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Genes and Genetic Diseases- Exam1

The basic components of DNA are:
a phosphate molecule, deoxyribose, and four nitrogenous bases.
Which of the following mutations have the most significant effect on protein synthesis?
Frameshift mutations
The base components of DNA are:
A, G, C, and T
A DNA strand has a region with the sequence ATCGGATC. Which of the following would be a complementary strand?
The process by which RNA directs the synthesis of protein is called:
An error in which homologous chromosomes fail to separate during meiosis is termed:
A somatic cell that does not contain a multiple of 23 chromosomes is called:
a diploid cell, and/or a aneuploid cell.
A 20-year-old pregnant female gives birth to a stillborn child. Autopsy reveals that the fetus has 92 chromosomes. Which of the following describes this condition?
The condition in which an extra portion of a chromosome is present in each cell is called:
partial trisomy
If a person is a chromosomal mosaic, the person may:
have a mild form of the genetic disease.
The most common cause of Down syndrome is:
maternal nondisjunction.
Risk factors for Down syndrome include:
pregnancy in women over age 35.
A 13-year-old girl has a karyotype that reveals an absent homologous X chromosome with only a single X chromosome present. Her condition is called:
Turner syndrome.
An XXY person has the genetic disorder called:
Klinefelter syndrome.
Which of the following genetic disorders results in severe mental retardation caused by a deletion of part of chromosome 5?
Cri du chat syndrome
A couple has three offspring: one child with an autosomal dominant disease trait and two who are normal. The father is affected by the autosomal dominant disease, but the mother does not have the disease gene. What is the recurrence risk of this autosomal dominant disease for their next child?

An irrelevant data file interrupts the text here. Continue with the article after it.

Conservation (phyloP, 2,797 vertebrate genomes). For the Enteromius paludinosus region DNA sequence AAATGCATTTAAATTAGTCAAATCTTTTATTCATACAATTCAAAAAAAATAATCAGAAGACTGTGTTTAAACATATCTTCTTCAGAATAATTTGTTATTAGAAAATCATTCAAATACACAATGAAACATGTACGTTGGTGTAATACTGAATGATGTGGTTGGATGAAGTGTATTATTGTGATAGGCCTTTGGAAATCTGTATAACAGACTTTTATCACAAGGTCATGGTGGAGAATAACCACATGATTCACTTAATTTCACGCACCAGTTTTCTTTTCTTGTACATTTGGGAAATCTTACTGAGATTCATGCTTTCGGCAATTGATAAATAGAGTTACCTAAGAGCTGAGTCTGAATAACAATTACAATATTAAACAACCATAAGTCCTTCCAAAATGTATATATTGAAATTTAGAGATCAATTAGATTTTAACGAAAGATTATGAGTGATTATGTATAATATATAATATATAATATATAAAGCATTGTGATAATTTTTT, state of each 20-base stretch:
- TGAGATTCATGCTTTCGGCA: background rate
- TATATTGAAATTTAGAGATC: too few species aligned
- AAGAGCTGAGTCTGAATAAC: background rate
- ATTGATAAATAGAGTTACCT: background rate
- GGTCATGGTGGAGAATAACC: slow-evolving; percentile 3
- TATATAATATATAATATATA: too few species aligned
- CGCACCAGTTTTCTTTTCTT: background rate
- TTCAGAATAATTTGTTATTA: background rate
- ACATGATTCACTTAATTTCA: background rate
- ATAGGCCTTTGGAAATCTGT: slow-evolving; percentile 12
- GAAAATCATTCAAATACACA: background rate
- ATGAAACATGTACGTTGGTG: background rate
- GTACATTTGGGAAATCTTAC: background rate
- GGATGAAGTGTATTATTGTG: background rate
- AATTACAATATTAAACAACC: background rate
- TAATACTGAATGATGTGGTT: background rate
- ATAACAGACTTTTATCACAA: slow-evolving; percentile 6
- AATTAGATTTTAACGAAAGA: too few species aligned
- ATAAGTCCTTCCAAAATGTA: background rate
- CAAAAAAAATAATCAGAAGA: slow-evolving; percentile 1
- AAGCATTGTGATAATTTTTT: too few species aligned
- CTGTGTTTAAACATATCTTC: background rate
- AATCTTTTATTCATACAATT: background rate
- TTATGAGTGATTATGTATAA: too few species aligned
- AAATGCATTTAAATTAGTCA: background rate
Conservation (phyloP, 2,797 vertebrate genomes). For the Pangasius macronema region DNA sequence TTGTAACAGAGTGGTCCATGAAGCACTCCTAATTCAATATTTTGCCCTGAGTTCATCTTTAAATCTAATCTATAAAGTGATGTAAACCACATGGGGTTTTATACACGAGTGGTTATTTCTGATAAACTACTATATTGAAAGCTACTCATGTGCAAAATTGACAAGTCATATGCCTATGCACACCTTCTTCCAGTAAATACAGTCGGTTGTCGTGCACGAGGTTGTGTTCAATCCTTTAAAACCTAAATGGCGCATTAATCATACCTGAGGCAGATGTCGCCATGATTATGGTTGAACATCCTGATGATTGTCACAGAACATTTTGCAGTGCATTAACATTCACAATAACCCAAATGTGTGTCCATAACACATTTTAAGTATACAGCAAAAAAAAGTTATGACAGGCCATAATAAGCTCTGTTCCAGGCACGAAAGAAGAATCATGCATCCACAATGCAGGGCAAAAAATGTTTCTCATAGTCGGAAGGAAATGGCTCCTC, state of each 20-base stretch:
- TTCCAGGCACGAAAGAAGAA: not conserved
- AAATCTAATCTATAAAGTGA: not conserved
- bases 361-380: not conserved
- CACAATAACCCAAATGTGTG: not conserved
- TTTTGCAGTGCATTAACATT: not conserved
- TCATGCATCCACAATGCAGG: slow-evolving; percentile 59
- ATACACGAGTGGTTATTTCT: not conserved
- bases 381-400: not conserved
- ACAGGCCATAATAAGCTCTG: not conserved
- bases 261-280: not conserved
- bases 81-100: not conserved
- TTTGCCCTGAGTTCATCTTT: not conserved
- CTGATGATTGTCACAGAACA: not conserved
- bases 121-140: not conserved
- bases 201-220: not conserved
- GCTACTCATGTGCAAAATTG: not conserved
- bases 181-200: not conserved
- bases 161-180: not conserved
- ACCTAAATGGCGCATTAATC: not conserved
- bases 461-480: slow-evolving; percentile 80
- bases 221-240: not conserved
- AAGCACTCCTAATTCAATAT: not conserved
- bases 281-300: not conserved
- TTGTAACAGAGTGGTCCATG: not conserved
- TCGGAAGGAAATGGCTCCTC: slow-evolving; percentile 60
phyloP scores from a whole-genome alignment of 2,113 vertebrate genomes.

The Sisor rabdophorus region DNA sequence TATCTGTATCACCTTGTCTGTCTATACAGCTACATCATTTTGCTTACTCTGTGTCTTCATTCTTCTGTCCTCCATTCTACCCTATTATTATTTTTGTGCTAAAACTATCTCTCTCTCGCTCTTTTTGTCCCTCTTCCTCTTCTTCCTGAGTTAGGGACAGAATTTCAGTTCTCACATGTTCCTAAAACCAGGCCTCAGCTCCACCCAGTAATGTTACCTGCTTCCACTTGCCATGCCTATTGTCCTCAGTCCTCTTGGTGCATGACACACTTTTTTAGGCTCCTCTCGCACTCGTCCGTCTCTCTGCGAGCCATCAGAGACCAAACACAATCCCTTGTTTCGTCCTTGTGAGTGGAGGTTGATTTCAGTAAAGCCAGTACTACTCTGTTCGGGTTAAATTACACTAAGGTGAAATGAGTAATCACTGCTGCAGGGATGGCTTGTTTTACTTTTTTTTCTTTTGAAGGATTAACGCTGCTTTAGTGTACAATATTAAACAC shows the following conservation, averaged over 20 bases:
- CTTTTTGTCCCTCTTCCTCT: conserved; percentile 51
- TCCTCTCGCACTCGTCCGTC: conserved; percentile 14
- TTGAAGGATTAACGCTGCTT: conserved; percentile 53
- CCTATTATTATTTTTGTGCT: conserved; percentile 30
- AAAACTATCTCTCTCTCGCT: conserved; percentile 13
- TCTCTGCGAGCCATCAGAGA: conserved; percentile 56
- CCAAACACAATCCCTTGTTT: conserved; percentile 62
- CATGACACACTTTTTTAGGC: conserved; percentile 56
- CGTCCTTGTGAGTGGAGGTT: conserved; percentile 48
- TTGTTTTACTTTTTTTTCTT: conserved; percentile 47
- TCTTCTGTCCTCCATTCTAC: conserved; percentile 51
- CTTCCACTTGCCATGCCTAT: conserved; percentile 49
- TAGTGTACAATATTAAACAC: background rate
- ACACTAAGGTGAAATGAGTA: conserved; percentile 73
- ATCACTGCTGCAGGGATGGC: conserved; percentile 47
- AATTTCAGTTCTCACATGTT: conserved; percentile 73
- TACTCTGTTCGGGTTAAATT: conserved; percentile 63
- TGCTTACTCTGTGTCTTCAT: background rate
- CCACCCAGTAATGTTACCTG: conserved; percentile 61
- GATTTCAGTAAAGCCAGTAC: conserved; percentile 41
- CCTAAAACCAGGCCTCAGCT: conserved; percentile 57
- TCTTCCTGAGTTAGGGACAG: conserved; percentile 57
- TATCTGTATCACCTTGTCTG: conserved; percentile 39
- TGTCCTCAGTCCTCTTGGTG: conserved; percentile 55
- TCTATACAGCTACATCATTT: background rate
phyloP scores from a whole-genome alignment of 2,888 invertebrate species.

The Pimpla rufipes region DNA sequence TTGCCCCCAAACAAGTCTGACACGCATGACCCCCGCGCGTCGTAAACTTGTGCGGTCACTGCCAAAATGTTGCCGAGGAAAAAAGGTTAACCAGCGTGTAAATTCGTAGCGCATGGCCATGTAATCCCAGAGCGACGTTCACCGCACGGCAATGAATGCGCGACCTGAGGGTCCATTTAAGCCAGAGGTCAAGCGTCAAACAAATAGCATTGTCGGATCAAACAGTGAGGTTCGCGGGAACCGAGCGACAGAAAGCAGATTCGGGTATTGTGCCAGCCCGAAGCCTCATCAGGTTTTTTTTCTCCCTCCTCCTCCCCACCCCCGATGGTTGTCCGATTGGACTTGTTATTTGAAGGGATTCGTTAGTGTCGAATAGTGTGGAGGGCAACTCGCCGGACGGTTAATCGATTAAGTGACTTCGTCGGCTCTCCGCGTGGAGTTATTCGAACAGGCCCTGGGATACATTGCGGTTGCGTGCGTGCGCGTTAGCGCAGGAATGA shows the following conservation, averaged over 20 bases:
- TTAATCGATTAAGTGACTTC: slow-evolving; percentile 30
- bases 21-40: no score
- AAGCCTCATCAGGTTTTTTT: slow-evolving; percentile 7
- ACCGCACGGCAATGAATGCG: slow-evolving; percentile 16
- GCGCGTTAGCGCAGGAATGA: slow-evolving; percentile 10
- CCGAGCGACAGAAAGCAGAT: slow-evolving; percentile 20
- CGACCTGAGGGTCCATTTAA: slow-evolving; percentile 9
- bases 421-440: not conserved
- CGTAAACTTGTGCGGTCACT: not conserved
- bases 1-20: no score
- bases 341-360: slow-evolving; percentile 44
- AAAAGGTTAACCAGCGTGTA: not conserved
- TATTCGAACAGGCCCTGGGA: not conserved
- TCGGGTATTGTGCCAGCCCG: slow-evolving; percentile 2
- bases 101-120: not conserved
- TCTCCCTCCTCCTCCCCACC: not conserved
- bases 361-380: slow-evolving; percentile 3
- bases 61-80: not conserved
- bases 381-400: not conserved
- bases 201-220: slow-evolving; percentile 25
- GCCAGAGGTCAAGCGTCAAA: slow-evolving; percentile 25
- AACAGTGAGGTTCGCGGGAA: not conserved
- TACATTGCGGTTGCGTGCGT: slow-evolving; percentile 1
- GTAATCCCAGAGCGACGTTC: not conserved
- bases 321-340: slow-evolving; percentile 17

People who have neurofibromatosis will show varying degrees of the disease; this is because of the genetic principle of:
Cystic fibrosis is caused by an _____ gene.
autosomal recessive
A 15-year-old female is diagnosed with Prader-Willi syndrome. This condition is an example of:
gene imprinting.
Joey, age 9, is admitted to a pediatric unit with Duchenne muscular dystrophy. He inherited this condition through a:
sex-linked recessive trait.
A child is born with blue eyes (bb). The child's mother has blue eyes and the father has brown eyes. Which of the following represents the father?
A child is diagnosed with cystic fibrosis. History reveals that the child's parents are siblings. Cystic fibrosis was most likely the result of:
A 12-year-old male is diagnosed with Klinefelter syndrome. His karyotype would reveal which of the following?
To express a polygenic trait:
several genes must act together.
What is the diagnosis of a 13-year-old female who has a karyotype that reveals an absent homologous X chromosome with only a single X chromosome present? Her features include a short stature, widely spaced nipples, reduced carrying angle at the elbow, and sparse body hair.
Turner syndrome
A normal male and a female carrier for red-green color blindness mate. Given that red-green color blindness is an X-linked recessive trait, what is the likelihood of their children being affected?
All males, no females
The gradual increase in height among the human population over the past 100 years is an example of:
multifactorial trait.
When considering how nitrogenous bases pair to form a double helix, which of the following pairs occur most often?
The protein most important for DNA replication is:
DNA polymerase.
The regions of the heterogeneous nuclear RNA that must be spliced out to form functional RNA are called:
A 5-year-old male presents with mental retardation and is diagnosed with Fragile X syndrome. Which of the following is most likely to cause this syndrome?
Duplication at fragile sites
The person that a pedigree chart begins with is called the:
A 50-year-old male was recently diagnosed with Huntington disease. Transmission of this disease is associated with:
delayed age of onset.